Last week, two of the winningest coaches in state football history--Evanston's Murney Lazier and Geneseo's Bob Reade--were honored when their schools re-dedicated their playing fields in their names. You have to wonder why it took so long.
Evanston is doing it up big-time. The alumni, headed by former Evanston stars and NFL players Mike Kenn and Emery Moorehead, raised funds to pay for a new artificial turf, a new lighting system and a new scoreboard. The first night game in school history will be Friday night against Maine West.
Lazier retired after the 1974 season, after his last team lost 7-6 to eventual state champion Glenbrook North in the first round of the first state playoff. In 18 years, his teams lost only 17 games. He recorded an .864 (125-17-4) winning percentage, third highest in state history. He produced 13 Suburban League champions, six unbeaten teams and suffered only four losses in a nine-year period. In an era before the state playoff was introduced, six of his teams were named mythical state champion.
"My philosophy was you are never too small to play football," said Lazier, now 80. "If you have heart and good work habits, you can play. We had a lot of 5-8, 150-pound kids who made all-conference over the years. I recruited small players to make up the rest of the squad, to build them around the few very good players who might get a college scholarship."
One of Lazier's "very good players" was Kenn, who played at Michigan, played in the NFL for 17 years and was All-Pro eight times.
"I was lucky to be coached by two significant personalities who were similar, Murney Lazier and Bo Schembechler," Kenn said. "They were the biggest influences in my life, them and my father. They had high standards. They demanded that you perform at a high level. The standards and convictions that Murney taught and insisted upon would reap positive rewards in each kid's life in the future."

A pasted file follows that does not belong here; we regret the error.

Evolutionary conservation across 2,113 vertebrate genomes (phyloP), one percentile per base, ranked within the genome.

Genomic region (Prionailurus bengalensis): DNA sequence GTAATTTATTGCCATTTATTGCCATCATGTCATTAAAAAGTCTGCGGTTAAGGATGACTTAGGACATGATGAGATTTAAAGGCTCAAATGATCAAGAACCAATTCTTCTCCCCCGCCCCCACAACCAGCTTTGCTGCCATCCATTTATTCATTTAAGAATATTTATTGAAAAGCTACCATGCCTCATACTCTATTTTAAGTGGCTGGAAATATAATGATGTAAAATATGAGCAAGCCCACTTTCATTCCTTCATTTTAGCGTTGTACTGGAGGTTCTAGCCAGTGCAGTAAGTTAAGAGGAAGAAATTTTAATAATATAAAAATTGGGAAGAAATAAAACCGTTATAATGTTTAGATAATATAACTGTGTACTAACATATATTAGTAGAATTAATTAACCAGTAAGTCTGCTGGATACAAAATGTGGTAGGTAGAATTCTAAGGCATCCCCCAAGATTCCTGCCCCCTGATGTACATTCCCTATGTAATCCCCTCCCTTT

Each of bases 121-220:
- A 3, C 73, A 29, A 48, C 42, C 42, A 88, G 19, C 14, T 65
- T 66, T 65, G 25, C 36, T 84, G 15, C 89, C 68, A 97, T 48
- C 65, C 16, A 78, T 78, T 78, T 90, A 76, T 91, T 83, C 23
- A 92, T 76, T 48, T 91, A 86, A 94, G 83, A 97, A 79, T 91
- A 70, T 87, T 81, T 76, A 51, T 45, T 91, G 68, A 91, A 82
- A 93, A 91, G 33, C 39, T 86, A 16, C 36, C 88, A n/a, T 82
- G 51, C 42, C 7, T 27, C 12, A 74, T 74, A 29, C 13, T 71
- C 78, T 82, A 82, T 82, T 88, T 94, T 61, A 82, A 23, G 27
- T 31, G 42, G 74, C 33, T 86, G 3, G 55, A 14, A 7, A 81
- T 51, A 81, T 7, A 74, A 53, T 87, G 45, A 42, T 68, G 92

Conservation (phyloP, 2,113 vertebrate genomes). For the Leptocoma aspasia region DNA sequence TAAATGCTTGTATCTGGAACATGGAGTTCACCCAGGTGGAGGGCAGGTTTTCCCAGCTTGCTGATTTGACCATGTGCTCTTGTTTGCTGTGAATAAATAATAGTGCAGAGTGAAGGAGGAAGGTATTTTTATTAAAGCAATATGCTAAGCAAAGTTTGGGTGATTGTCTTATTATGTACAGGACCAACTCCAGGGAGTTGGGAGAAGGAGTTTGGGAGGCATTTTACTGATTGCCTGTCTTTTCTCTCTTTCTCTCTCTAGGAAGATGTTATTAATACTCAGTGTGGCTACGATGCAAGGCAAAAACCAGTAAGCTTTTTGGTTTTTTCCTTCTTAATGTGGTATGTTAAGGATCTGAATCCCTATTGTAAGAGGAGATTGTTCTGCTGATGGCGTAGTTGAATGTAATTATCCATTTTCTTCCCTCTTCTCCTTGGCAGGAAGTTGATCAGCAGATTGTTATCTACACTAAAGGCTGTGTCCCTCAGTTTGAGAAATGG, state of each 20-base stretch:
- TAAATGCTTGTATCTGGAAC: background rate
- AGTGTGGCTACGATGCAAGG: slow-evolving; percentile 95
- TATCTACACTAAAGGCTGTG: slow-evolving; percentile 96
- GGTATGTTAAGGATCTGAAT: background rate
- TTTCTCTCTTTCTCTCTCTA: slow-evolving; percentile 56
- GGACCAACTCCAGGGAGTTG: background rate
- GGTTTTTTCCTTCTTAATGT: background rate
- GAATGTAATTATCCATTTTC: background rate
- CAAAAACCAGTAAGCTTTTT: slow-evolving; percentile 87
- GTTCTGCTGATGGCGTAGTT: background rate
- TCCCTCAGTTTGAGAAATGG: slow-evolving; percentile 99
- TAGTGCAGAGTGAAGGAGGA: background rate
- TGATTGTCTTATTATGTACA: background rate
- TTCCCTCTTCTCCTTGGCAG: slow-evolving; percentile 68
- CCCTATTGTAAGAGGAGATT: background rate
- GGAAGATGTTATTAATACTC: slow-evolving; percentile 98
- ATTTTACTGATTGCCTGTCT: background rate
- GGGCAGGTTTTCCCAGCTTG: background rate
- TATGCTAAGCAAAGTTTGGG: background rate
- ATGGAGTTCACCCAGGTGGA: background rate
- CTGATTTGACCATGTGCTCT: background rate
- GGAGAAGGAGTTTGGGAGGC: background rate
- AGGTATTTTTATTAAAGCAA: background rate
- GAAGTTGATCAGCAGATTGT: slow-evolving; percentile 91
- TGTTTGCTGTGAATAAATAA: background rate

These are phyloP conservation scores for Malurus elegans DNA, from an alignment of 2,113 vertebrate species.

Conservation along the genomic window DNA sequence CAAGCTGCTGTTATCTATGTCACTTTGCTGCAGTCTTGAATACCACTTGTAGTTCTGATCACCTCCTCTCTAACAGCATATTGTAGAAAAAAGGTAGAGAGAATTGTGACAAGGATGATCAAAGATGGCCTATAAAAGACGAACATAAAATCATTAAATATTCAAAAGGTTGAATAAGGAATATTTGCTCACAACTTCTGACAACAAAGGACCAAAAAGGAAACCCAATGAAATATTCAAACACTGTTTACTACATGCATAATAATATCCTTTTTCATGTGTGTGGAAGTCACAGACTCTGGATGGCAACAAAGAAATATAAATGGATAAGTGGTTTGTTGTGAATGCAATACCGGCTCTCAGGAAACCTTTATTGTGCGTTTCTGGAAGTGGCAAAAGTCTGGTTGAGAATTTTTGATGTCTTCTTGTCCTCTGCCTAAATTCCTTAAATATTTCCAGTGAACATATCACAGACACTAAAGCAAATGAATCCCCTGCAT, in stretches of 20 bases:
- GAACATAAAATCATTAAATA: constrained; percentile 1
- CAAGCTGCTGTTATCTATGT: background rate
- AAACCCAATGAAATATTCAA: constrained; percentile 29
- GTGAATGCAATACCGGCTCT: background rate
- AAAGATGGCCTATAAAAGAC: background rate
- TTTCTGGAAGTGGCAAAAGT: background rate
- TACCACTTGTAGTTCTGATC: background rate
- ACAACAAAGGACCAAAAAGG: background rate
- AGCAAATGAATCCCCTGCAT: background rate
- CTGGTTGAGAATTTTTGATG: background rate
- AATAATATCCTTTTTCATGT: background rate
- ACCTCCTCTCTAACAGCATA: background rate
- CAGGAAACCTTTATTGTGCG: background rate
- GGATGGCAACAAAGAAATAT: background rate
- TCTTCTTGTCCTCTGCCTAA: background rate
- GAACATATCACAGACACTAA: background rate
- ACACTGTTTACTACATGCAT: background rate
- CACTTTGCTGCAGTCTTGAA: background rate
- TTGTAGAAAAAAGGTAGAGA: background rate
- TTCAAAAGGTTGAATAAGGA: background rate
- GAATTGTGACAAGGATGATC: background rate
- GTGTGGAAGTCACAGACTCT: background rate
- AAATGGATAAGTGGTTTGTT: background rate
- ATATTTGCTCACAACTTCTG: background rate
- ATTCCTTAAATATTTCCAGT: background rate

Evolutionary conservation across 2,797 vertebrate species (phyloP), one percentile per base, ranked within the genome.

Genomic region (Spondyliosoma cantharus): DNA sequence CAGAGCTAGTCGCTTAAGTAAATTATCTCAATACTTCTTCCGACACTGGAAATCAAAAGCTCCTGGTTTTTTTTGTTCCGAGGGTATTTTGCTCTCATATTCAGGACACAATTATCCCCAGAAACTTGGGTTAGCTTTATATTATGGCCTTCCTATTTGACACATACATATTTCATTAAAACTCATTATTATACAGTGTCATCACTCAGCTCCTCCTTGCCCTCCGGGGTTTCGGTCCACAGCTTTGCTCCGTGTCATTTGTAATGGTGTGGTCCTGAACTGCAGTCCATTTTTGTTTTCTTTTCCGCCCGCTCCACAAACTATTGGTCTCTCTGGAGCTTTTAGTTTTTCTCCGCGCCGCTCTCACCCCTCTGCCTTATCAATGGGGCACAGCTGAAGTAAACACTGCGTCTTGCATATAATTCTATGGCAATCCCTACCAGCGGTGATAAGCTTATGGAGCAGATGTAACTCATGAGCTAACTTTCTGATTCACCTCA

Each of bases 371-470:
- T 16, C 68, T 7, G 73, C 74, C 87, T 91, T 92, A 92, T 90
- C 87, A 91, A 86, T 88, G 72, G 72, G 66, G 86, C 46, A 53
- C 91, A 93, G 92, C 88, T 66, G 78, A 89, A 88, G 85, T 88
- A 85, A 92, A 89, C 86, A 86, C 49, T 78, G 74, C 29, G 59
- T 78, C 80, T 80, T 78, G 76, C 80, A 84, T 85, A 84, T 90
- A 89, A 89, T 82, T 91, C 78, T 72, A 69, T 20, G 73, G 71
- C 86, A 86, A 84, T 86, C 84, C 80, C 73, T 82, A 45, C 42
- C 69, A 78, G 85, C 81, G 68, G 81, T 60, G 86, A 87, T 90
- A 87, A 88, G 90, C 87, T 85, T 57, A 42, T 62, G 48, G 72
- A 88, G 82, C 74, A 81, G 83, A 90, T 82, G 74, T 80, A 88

Reade was every bit as successful. In 17 years, his teams posted a 147-19 record, an .876 winning percentage, second highest in state history. He had an unbeaten streak of 52 games in the pre-playoff era, then won state championships in 1976, 1977 and 1978. In his last seven years, his teams were 73-5-2.
Not bad for a coach who started 4-5 in 1962. When he applied for the job, the principal informed him that he had two choices--to hire Reade or drop the football program altogether.
"My philosophy was basic and simple. We concentrated on little things, the fundamentals," Reade said. "I always worried about how well we could do what we wanted to do. I wanted to execute what we wanted to do as well as possible. Discipline was the basis of that philosophy.
"It wasn't a true democracy. Everyone had to do it one way. I never pushed a kid or cut him. I told him that his is the way we're going to do it. I had control for one reason: I was head coach and they wanted to play and they'd do what we asked them to do. In programs that are successful, you know who is in charge."
Wayne Strader, the star of the1976 state champion and perhaps the best player Reade ever produced, said his coach had only two rules--obey the law and be a gentleman.
"You always had to get your hair cut," Strader said. "He never swore, not once. And I never heard him yell once. He never talked about winning a game. He talked about execution and doing things the way we were taught."